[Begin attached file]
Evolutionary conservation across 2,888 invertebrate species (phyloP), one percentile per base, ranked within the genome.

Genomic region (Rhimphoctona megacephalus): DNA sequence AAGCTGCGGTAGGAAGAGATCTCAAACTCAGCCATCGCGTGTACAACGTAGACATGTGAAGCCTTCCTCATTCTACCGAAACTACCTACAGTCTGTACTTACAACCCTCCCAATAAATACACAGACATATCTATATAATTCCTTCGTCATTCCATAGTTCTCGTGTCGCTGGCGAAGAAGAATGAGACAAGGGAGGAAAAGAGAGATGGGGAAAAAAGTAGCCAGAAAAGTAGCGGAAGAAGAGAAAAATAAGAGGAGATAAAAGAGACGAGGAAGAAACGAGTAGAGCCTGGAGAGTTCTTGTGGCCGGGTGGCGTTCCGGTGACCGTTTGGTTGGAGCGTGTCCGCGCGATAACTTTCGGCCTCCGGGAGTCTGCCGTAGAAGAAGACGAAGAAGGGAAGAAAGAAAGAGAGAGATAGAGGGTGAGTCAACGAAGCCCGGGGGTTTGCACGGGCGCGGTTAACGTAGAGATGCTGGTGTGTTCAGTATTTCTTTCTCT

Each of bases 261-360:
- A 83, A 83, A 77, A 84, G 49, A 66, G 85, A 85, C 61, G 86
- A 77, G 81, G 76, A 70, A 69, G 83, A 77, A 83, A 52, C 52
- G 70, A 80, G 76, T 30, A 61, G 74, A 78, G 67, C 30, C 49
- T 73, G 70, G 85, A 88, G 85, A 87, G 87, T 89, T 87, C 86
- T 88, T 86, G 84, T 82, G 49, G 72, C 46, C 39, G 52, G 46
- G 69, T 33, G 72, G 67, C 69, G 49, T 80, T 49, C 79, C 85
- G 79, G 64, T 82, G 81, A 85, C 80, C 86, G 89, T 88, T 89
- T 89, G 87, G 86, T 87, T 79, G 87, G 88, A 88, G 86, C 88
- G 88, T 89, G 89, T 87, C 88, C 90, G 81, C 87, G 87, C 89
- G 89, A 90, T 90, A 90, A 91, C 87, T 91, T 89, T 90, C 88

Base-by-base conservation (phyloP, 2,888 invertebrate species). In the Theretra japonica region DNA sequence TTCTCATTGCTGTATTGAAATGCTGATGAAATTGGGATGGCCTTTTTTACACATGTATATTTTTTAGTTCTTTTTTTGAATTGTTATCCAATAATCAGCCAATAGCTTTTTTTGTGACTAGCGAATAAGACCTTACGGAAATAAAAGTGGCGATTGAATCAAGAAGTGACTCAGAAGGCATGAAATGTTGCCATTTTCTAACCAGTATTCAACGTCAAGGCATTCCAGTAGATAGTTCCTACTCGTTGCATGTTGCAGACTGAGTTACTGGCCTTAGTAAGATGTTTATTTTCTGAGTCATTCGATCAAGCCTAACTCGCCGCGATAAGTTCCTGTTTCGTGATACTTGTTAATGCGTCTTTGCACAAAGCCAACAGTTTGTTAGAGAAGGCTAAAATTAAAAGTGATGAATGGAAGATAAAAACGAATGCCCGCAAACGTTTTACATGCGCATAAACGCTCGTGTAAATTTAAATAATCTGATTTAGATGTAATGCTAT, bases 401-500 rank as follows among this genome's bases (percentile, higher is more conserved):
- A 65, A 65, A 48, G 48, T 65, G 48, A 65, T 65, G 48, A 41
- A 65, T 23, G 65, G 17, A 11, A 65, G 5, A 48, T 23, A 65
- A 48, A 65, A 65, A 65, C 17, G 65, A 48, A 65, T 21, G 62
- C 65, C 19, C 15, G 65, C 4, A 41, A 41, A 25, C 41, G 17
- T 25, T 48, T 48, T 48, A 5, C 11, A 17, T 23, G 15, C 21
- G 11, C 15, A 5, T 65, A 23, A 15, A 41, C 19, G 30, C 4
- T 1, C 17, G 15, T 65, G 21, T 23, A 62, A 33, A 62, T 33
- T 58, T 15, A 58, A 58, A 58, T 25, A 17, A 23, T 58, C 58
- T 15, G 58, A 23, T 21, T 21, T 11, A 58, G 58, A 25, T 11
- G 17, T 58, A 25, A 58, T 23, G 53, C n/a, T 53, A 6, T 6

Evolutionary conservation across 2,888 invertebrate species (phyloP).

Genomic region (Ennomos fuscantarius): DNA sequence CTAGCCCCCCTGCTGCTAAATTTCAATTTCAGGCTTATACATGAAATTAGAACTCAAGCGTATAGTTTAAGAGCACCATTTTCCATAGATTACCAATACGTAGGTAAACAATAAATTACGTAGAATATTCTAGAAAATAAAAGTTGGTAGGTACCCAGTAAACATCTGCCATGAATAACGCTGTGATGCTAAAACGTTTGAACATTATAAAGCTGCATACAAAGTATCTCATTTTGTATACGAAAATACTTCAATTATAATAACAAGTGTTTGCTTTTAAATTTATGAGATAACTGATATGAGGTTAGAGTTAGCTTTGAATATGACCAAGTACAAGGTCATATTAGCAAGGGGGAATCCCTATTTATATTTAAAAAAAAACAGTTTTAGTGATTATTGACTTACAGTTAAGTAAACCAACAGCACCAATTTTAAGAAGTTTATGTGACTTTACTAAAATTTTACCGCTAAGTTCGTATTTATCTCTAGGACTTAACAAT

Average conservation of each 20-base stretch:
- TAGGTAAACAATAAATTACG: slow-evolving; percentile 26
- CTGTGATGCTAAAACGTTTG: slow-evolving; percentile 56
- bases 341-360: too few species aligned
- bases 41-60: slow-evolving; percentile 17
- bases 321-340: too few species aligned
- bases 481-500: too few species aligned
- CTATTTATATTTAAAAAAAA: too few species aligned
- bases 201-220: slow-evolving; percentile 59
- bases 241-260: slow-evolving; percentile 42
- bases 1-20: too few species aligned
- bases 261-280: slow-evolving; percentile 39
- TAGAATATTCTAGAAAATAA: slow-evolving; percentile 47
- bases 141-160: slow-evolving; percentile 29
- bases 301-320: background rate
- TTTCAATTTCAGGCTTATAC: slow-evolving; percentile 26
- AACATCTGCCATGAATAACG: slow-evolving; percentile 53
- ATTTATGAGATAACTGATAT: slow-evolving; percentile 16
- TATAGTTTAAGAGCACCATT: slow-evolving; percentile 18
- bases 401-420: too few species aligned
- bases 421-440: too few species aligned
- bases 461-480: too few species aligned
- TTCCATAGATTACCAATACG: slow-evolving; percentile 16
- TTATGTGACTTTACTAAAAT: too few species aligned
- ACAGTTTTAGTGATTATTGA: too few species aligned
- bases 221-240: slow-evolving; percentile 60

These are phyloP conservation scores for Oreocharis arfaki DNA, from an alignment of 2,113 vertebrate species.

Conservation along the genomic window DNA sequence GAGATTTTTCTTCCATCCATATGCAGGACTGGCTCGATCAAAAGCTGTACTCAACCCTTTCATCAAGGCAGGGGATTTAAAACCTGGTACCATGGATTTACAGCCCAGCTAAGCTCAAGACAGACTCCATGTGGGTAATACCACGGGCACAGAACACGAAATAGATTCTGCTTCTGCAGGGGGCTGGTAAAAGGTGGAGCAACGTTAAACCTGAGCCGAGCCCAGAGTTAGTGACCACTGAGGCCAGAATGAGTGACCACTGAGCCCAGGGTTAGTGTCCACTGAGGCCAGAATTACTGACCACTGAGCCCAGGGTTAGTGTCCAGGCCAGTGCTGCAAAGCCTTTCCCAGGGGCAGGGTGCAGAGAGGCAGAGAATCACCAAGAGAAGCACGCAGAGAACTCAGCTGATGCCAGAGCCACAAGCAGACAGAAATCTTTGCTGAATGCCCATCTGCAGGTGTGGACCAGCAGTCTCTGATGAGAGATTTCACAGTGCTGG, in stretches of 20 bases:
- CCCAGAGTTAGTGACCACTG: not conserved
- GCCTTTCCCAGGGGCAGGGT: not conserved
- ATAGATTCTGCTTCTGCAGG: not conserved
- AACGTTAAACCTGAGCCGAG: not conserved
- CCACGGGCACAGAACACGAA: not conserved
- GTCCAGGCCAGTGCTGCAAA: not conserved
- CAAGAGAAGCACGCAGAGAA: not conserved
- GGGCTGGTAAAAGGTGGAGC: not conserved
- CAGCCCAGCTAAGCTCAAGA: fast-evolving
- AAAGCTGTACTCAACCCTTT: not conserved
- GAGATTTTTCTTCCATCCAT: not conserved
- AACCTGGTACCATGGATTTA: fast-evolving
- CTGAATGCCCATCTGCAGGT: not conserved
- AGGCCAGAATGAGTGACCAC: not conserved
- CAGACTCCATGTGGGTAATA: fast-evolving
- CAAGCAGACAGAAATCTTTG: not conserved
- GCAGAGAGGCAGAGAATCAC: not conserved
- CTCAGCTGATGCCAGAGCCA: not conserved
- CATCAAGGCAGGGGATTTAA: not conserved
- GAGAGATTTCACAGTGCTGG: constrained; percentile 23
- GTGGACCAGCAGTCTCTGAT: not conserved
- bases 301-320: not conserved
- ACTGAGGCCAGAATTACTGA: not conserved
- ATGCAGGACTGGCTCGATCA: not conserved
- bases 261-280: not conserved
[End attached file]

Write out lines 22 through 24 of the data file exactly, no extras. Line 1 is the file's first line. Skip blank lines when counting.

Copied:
- T 58, T 15, A 58, A 58, A 58, T 25, A 17, A 23, T 58, C 58
- T 15, G 58, A 23, T 21, T 21, T 11, A 58, G 58, A 25, T 11
- G 17, T 58, A 25, A 58, T 23, G 53, C n/a, T 53, A 6, T 6